American Press/Ojibwe News
Lower Sioux Treaty Council
hosts conference on Mdewakanton and other Dakota treaties
February 14, 2003
A treaty conference relevant to the Mdewakanton and other Sioux Indian
treaties at Jackpot Junction Hotel was held on February 5-7, 2003.
Hosted by the Lower Sioux Treaty Council, the conference
included comments by Sheldon Peters Wolfchild, a member of the Lower
Sioux Indian Community.
Attendants at the conference received information on the
Louisiana Purchase of 1803, copies of Sioux treaties dating back as far
as 1805 and those of 1837, 1851 and 1858. Handouts were available on
the Dakota Conflict trials of 1862 and tribal and indigenous
sovereignty issues of the 1800s.
The Treaty with the Sioux of 1805 allowed the U.S. to
establish military posts on 9 square miles of land at the mouth of the
St. Croix River, including St. Anthony Falls, extending 9 miles on each
side of the river.
In return, the Sioux were to receive $2,000 or the value
of goods and merchandise that included $200 and 82 gallons of whiskey,
according to Wolfchild.
Wolfchild said he had a copy of letter written by
President Thomas Jefferson to the U.S. War Department in 1803 regarding
the creation of government trading companies geared “to get Indian
chiefs and sub-chiefs to go into debt so it would be easier to sign
treaties with them.”
Many years later, private companies also got into the
trading business with Native Americans, Wolfchild said.
After the 1851 Treaty with the Sioux-Mdewakanton and
Wapakoota, traders began marking up items 22 percent and charged 42
percent annual interest, knowing they would be paid from gold shipments
intended for Indians, according to Wolfchild.
“Many books said Indians weren’t very good farmers,”
Wolfchild said. That wasn’t true. The Dakota raised 5,000 acres of corn
and potatoes until the drought of 1861 when all crops failed and the
gold didn’t come. They did their end of the bargain. It was the U.S.
government who did not live up to the treaty. One of the traders,
(Andrew Myrick) told our starving people to eat grass or their own
Wolfchild told a story of his great-father and his
friends who had their feet and hands bound before they rode from the
Lower Sioux Agency through New Ulm to what he called a “concentration
camp” at Fort Snelling after the 1982 conflict. The men were nearly
beaten to death as they rode through New Ulm, according to Wolfchild.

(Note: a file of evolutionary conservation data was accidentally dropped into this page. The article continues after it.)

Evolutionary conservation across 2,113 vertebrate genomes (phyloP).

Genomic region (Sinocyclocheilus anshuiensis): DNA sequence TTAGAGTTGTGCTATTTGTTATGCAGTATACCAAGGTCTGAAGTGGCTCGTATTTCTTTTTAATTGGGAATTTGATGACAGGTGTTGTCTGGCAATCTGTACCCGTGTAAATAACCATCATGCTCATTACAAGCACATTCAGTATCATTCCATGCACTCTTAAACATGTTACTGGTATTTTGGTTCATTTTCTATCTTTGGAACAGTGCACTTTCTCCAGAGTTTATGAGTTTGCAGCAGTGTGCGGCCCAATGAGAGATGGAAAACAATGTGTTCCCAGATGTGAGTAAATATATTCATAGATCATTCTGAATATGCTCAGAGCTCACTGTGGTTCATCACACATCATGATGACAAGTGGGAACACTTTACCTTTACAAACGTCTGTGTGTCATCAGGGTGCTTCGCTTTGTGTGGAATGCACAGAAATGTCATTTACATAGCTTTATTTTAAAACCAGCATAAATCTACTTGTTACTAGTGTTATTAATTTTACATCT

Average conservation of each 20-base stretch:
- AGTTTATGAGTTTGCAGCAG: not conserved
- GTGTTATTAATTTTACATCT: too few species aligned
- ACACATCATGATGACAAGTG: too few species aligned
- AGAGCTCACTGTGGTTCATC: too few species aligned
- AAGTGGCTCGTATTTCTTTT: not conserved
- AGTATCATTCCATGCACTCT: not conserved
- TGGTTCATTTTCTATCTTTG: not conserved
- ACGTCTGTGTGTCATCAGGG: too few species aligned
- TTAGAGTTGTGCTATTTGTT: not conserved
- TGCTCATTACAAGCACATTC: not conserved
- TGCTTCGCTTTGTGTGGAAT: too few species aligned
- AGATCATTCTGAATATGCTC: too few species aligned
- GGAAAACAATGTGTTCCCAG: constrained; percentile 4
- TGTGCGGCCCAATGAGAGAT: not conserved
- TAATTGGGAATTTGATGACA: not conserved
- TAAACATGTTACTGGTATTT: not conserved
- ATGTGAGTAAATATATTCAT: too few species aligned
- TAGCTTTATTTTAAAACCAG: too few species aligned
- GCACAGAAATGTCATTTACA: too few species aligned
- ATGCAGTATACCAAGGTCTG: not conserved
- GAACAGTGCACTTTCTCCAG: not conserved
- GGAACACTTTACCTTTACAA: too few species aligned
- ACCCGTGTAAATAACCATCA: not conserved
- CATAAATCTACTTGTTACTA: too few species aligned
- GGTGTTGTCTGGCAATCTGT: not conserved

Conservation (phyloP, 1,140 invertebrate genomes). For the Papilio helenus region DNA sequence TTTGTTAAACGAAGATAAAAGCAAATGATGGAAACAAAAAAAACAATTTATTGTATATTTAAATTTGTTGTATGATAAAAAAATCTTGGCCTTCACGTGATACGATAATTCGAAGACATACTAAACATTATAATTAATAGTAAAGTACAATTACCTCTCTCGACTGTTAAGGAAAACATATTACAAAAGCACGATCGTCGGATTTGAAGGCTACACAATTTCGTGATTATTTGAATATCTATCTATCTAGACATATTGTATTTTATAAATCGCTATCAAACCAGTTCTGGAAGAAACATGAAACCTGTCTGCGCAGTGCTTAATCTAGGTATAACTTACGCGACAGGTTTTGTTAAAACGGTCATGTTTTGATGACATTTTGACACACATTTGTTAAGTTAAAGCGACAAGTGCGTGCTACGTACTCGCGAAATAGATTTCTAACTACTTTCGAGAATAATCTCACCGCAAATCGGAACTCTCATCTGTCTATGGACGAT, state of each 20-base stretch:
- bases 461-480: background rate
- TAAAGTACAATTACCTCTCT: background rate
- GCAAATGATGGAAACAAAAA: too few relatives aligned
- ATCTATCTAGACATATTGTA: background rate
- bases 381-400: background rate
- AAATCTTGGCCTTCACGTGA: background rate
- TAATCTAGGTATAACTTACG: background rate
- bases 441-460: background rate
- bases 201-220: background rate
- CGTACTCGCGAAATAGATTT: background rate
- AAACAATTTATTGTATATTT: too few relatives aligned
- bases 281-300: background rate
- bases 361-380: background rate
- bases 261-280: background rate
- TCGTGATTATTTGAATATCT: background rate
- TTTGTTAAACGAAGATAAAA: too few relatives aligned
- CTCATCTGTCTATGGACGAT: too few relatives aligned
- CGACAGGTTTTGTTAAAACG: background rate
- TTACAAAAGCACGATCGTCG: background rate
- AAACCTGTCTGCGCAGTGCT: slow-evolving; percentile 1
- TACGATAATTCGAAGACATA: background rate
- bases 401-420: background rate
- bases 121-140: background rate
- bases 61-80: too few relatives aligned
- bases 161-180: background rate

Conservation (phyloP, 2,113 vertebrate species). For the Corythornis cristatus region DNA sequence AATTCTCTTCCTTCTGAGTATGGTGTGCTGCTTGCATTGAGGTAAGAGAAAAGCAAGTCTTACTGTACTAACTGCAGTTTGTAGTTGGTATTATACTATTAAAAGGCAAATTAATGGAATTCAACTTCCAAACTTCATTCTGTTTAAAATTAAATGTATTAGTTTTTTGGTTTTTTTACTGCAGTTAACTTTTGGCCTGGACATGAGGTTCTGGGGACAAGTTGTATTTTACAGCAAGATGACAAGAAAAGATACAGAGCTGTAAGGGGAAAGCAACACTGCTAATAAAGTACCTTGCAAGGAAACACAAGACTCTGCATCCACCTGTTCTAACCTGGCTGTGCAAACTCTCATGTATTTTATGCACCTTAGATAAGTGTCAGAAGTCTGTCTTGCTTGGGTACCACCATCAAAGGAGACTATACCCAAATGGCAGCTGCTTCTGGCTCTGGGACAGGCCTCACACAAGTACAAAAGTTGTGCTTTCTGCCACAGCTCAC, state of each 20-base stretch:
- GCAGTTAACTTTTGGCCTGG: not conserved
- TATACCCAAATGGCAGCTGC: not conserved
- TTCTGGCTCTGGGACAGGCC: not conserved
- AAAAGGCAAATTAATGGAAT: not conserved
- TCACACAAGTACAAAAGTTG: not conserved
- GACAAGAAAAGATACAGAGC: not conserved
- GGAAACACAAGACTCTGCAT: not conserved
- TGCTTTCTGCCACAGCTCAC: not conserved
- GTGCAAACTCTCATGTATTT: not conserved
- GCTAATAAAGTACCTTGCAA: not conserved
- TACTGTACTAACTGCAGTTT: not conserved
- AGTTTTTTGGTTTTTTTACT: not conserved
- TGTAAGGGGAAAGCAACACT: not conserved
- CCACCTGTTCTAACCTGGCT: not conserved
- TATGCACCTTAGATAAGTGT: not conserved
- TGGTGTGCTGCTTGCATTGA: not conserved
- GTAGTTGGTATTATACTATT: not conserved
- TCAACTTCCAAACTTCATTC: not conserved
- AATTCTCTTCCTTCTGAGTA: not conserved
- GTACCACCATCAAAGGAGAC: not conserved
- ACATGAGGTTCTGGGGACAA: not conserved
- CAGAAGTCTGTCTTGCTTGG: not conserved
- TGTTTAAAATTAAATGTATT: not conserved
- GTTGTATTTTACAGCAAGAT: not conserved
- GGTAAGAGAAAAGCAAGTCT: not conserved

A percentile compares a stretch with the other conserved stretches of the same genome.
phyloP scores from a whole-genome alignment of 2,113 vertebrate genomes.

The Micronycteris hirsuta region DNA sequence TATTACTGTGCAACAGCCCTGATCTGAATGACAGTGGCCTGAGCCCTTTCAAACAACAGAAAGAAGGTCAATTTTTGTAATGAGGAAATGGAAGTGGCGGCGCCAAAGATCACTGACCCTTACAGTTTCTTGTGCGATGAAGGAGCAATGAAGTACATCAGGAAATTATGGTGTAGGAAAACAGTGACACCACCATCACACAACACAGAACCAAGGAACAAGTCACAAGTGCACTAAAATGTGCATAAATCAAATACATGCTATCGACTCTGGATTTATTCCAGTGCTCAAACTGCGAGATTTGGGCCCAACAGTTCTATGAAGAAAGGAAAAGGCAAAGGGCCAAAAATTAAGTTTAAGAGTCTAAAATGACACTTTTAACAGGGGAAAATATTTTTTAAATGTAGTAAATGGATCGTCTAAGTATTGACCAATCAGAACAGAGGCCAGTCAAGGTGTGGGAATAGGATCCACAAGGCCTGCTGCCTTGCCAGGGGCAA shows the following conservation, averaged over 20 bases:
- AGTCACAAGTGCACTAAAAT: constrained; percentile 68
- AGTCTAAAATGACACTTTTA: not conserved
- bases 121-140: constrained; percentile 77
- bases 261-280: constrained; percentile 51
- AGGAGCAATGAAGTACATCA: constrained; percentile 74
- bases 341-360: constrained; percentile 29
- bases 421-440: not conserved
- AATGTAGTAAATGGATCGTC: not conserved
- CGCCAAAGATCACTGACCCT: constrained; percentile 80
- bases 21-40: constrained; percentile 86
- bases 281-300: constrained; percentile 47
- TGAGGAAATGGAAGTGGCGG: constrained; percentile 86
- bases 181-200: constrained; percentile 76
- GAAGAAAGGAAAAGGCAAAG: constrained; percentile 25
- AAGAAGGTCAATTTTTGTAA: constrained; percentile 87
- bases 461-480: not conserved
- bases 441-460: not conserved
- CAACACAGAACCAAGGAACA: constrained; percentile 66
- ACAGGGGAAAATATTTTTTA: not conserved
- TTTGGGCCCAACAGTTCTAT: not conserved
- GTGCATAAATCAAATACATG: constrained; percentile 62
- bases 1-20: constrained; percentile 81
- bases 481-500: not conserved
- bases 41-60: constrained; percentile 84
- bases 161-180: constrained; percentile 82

Wolfchild credited Bishop Whipple with saving many
deposed tribal members after the 1862 Dakota Conflict. Whipple
protected tribal members after they joined the Episcopal church on land
that later became the Lower Sioux Reservation near Morton.
More recently, Wolfchild, who made a video exposing
injustices to disenfranchised Dakota elders, spoke in opposition to a
rule that would give full faith and credit to Minnesota tribal courts.
If the Minnesota Supreme Court accepts the rule, orders,
judgements and acts of any tribal court will be “rubber-stamped” into
the Minnesota court system. It would give them more weight than a
comparable decision of a Minnesota district court, since district court
decisions of a Minnesota district court. Since district court decisions
can be appealed while tribal court decisions may not.
Wolfchild used charts in his testimony showing problems
with current Dakota enrollment and the interlocking system between
tribal attorneys and tribal court judges in Dakota communites.
Dr. Barbara Feezer Buttes, an author, anthropologist and
assistant professor of American Studies at Arizona State University
West, spoke about inaccurate accounts of Indian history. Much of the
information she presented will be printed in her forthcoming book,
Beyond Sovereignty: The Mdewakanton Identity Heist.
Buttes said several accounts of Father Hennepin’s
“capture” by a Sioux “war party” was grossly inaccurate.
“Father Hennepin thrust himself upon the Sioux.” Buttes
said. “Historians pay little detail to the actual details of this. The
story is marred by intrusions of author’s egos and sweeping judgments.”
Buttes said many authors’ accounts were “disjointed
narratives of unrelated bit of minutiae.” She said many authors were
unable to understand the complexity of their subject matter and ignored
written records in favor of “unscholarly observations.”
Treaty lawyer James McGuire from New York, thinks the
Civil Rights Act may be able to help tribal members who were denied
rights by their own court system. McGuire made the remark after he was
told by tribal members that their own court system is used to keep
members off the reservation. Dr. Robert Venables, American Indian
studies director and senior lecturer at Cornell University, who was to
give an historical presentation was unable to attend the conference.